Since Christ is our King and ruler, we must therefore order our lives in a way that conforms with his doctrine. As Catholics, we cannot accept our feelings or personal preferences as the ultimate guide to how we should order our lives. Rather, our feelings and preferences have to be order so that they correspond to the life of Christ and the teaching of the Catholic Church, that he founded. To the reproaching question ‘Who are you to impose your values on others’, the Catholic Church must respond with a reference to the authority given her by Christ. The Church has no other authority in matters of faith and morals other than that given her by Christ.
Similarly, as Catholics, we cannot just accept public opinion or general consensus if it goes against the teachings of the Church, but we must rather point out that some things are wrong and go against the will of God. Even the state or perhaps even a very large consensus cannot abolish or nullify the laws of Christ, the second Person of the Trinity and King of the whole world. In the encyclical Quas Primas, by which pope Pius XI instituted the solemnity of Christ the King in 1925, we can read that
truly the whole of mankind is subject to the power of Jesus Christ. Nor is there any difference in this matter between the individual and the family or the state; for all men, whether collectively or individually, are under the dominion of Christ. (no. 18)
Even the natural laws of science are subjected to God’s rule. Therefore, as Catholic’s we cannot expect science to present us with the ultimate truth about the universe; rather, scientific knowledge participates in the wisdom of God, which is nothing else than Christ himself. Saint Paul writes that Christ is ‘the power of God and the wisdom of God’ (1 Cor 1:24). And so, the universe is ordered by God in a regular way that is described by the natural sciences, but God can transcend or depart from the usual course of nature and act in a special way through for instance miracles.
Christ kingship has a very prominent place in the Gospel. We find it written on the Cross itself, written in the three holy languages, Latin, Greek and Hebrew: Jesus of Nazareth, King of the Jews. This was indeed the reason why the Lord was sentenced and crucified, because he claimed that he had an authority from God.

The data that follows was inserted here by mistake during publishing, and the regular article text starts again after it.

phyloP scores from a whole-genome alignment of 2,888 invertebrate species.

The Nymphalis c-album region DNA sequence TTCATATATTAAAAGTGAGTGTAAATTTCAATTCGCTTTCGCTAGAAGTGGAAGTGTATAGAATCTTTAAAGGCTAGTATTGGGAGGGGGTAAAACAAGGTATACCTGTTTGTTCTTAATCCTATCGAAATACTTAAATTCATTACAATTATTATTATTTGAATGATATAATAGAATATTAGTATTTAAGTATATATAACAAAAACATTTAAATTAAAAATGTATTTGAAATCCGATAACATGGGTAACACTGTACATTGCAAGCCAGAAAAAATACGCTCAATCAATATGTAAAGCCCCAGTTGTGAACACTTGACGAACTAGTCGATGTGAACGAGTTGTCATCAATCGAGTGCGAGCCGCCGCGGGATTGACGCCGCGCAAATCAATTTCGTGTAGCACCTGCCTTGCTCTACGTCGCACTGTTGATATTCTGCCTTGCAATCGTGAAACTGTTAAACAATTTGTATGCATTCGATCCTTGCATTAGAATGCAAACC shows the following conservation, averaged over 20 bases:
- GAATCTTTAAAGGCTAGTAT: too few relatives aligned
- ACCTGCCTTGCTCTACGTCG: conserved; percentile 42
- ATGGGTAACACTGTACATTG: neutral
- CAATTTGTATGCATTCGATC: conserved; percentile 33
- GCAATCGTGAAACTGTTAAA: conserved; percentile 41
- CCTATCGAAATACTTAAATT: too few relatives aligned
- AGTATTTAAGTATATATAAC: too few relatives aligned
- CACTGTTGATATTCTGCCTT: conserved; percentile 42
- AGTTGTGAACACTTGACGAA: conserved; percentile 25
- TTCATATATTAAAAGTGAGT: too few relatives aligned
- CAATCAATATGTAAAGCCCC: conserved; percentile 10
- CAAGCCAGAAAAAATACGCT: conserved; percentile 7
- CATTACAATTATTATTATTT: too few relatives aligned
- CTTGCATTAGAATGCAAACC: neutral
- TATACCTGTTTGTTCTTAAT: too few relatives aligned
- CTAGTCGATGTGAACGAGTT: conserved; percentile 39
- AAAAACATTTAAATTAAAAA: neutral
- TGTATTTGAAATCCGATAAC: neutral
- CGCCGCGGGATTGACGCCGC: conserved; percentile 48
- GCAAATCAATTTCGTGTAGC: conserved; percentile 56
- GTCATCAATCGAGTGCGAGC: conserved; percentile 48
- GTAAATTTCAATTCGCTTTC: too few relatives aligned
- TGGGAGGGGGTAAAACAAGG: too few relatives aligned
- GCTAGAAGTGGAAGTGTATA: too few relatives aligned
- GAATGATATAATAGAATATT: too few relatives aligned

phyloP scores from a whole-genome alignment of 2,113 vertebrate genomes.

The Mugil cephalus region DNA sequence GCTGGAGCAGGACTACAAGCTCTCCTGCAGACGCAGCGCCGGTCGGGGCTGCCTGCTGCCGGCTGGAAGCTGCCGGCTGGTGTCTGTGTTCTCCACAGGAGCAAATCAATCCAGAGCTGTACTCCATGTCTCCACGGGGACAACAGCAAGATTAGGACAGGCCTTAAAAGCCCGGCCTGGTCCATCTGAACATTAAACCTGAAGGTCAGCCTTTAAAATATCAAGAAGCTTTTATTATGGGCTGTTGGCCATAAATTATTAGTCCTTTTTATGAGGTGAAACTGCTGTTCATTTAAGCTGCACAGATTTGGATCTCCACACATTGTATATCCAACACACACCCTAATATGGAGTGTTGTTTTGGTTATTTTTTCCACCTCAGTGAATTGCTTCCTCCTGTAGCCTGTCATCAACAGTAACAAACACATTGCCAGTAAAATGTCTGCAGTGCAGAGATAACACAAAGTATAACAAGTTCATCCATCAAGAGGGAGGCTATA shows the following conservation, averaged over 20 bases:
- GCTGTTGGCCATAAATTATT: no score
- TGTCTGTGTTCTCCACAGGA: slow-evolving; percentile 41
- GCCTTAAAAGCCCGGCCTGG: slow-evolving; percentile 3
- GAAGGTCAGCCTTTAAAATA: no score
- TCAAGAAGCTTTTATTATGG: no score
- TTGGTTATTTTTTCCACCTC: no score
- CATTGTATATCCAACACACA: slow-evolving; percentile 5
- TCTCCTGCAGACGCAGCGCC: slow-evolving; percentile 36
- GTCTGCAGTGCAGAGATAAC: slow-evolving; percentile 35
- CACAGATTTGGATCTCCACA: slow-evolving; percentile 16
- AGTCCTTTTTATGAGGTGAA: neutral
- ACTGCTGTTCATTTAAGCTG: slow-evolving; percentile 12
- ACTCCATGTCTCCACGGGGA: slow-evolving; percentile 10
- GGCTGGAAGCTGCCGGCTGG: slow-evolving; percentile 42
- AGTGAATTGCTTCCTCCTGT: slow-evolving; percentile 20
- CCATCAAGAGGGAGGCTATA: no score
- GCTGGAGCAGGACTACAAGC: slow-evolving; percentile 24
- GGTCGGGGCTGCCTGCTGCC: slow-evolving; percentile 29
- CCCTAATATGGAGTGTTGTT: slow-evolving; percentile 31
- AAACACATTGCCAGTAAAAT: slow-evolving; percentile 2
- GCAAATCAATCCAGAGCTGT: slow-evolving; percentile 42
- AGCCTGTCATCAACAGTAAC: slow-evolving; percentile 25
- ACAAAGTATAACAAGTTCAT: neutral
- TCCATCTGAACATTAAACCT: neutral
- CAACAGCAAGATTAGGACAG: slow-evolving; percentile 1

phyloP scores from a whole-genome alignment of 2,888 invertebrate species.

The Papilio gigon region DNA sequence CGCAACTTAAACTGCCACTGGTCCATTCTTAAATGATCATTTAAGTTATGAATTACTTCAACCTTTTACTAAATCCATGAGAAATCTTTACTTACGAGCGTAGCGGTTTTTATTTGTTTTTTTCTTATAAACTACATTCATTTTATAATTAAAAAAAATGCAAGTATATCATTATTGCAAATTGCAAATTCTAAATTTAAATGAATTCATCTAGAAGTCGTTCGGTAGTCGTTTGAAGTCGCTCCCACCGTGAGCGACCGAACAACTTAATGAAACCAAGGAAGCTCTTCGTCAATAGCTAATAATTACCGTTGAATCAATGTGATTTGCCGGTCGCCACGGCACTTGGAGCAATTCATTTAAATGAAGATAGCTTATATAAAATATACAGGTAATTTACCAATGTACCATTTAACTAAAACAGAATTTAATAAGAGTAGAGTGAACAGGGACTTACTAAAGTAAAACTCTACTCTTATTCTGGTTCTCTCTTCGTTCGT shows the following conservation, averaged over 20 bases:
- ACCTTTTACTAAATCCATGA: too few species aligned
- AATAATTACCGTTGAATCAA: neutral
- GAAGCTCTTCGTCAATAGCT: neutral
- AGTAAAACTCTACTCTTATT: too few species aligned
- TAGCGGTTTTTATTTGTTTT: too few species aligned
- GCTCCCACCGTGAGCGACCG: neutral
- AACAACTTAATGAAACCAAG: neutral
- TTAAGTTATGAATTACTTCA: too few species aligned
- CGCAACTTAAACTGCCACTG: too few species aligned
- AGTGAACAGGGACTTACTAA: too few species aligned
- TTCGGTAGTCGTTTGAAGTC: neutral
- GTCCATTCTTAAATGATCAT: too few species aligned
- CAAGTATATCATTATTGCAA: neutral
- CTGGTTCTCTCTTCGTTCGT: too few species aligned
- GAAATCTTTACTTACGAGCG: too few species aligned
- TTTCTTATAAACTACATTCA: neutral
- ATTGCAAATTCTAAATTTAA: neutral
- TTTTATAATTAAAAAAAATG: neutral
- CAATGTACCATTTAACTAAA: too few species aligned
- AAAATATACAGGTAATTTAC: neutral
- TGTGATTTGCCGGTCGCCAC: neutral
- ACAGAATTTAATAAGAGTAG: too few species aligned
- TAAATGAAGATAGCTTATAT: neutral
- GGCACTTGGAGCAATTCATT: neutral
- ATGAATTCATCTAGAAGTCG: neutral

This reminds us that in a way, the primary sin is against the kingship of God and against divine authority. Also today, we want to decide for ourselves and be completely free. This was also the case for our first parents in paradise. This is what it means that Adam and Eve wanted to have the ‘knowledge of good and evil’, i.e. they wanted themselves to define what good and evil should consist in.
This was a sin of pride because man wanted to be like God in a disordered way. Paradoxically, God gives us the likeness and communion with him if we submit to him through humility and reverence, and let him be the ruler of our lives. But if we resist and revolt against God’s providence and try to find happiness by our own powers, we lose the likeness with God, just as the first parents.
This is what we want to manifest in mass. We do not go to church for a social gathering where we sing songs that we like, but to worship God, to manifest that he is the creator and ultimate end of our lives, that he is the supreme ruler of the universe.
Let us therefore turn to our Lord Jesus Christ, the King and ask him for the gift of humility and reverence for his kingship, so that we may subject ourselves to his government and in this way one day reach eternal beatitude together with the saints in heaven. + Amen